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Prospective pot shops chosen through lottery

The first 15 companies to be considered for a cannabis retail business licence in Grande Prairie have been chosen. In total, 27 applications were filed in full before the deadline on Friday, July 6th.

A lottery was held Monday at city hall to choose the order by which they will be processed. The operators of Peaceleaf Cannabis got to relax early, as they were drawn second overall.

“It was a huge relief to be second, definitely,” says president Lucas Hinks.

“It’s a huge weight lifted off our shoulders for sure,” agrees vice-president Roberto Lopez.

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In mid-June, Grande Prairie city council elected to cap the number of business licences for pot shops at 15 for the first year, creating the need for a lottery. Lopez says they’re happy with how the process went.

“It was frustrating at first but then after we took a step back we realized it’s the fairest option for all the companies.”

“If they did some other method where it was subjective, where they reviewed business plans, then there’s just an opportunity for bias,” adds Hinks.

Being one of the first 15 companies selected doesn’t guarantee them a development permit or business licence, which means those further down on the list still have an opportunity to set up shop. The city’s manager of planning and development Joe Johnson says some could run into issues when it comes to the requirements for distance between stores.

“The person who’s drawn first will likely not introduce any of those issues with respect to clustering or separation distances,” he explains. “If subsequent applications introduce a proposed variance to a [Land Use Bylaw] standard they might be refused or may have to go through the variance process.”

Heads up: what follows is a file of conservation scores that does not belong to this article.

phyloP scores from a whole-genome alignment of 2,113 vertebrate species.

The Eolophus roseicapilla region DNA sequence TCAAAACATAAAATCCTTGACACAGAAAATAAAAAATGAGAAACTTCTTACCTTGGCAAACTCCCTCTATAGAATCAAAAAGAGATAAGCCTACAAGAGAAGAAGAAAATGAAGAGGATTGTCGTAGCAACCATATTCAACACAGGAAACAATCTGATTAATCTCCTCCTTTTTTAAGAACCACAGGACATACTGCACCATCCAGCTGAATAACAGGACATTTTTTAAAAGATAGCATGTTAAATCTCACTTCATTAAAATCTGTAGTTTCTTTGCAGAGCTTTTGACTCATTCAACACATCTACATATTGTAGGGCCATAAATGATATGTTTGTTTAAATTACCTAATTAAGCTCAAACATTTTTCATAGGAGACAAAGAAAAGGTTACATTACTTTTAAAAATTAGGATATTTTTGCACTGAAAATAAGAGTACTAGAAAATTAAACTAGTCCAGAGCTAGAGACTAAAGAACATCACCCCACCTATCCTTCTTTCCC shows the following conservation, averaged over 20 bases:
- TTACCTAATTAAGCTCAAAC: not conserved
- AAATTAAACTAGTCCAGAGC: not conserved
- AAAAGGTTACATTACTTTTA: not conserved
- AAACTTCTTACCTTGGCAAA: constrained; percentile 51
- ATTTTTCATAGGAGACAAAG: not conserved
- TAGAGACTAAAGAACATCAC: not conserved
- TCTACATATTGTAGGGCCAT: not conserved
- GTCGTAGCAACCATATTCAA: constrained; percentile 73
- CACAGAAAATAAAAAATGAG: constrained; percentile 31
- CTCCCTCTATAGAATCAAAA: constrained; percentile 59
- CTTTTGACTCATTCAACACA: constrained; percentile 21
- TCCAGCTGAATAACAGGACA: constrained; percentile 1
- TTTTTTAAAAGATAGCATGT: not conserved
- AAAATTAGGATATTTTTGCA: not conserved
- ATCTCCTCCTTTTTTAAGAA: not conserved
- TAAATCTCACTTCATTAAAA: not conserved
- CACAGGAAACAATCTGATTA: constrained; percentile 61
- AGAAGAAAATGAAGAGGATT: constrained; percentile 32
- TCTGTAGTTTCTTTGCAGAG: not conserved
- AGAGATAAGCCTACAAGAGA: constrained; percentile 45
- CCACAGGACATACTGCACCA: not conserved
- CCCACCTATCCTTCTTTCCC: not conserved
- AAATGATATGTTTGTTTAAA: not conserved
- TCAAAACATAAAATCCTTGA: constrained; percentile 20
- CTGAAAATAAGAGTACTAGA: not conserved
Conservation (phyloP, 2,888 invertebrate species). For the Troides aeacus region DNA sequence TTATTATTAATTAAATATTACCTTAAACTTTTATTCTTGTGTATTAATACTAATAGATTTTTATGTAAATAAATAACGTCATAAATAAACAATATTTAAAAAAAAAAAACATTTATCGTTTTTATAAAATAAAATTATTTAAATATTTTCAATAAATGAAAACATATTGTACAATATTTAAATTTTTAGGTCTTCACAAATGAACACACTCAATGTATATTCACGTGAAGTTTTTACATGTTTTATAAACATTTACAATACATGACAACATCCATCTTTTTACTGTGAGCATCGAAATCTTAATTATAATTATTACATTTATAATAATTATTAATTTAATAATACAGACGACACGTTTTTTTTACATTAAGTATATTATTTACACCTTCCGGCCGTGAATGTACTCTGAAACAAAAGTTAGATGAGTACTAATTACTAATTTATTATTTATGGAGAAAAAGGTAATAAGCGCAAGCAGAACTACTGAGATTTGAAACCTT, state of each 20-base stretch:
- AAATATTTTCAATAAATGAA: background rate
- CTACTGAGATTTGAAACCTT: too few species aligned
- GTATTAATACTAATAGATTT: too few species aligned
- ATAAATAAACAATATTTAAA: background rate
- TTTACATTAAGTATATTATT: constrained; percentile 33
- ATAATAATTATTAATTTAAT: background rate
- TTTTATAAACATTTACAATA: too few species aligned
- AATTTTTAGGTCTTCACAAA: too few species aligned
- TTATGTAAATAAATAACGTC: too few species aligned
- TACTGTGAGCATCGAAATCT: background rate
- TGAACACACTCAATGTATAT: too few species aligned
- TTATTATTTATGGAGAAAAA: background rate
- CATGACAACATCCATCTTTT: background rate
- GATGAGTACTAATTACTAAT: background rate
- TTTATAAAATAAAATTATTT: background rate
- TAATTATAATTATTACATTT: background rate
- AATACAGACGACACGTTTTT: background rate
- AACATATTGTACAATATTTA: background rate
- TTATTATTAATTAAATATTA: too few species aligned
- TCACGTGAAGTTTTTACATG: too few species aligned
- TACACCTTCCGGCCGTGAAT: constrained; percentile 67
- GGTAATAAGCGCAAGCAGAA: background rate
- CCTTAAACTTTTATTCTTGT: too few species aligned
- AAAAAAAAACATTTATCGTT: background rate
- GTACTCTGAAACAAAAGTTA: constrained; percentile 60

In addition to not being located within 100 metres of a provincial health care facility, 150 metres from an elementary school, and 300 metres from a high school, no more than three potential cannabis stores will be allowed within a 360 metre radius. In the downtown core, where Peaceleaf plans to open, stores must be more than 180 metres away from each other.

“Residents may be receiving notices that there’s a proposed retail outlet in their area,” says Johnson. “The development permits will be processed in advance of the legalization date, which is October 17th, however, they will not be able to open and operate until the federal legislation comes through.”

The city will start working with the prospective business owners right away. City council will review the licence cap after one year. A full ranking of the applications can be found online.

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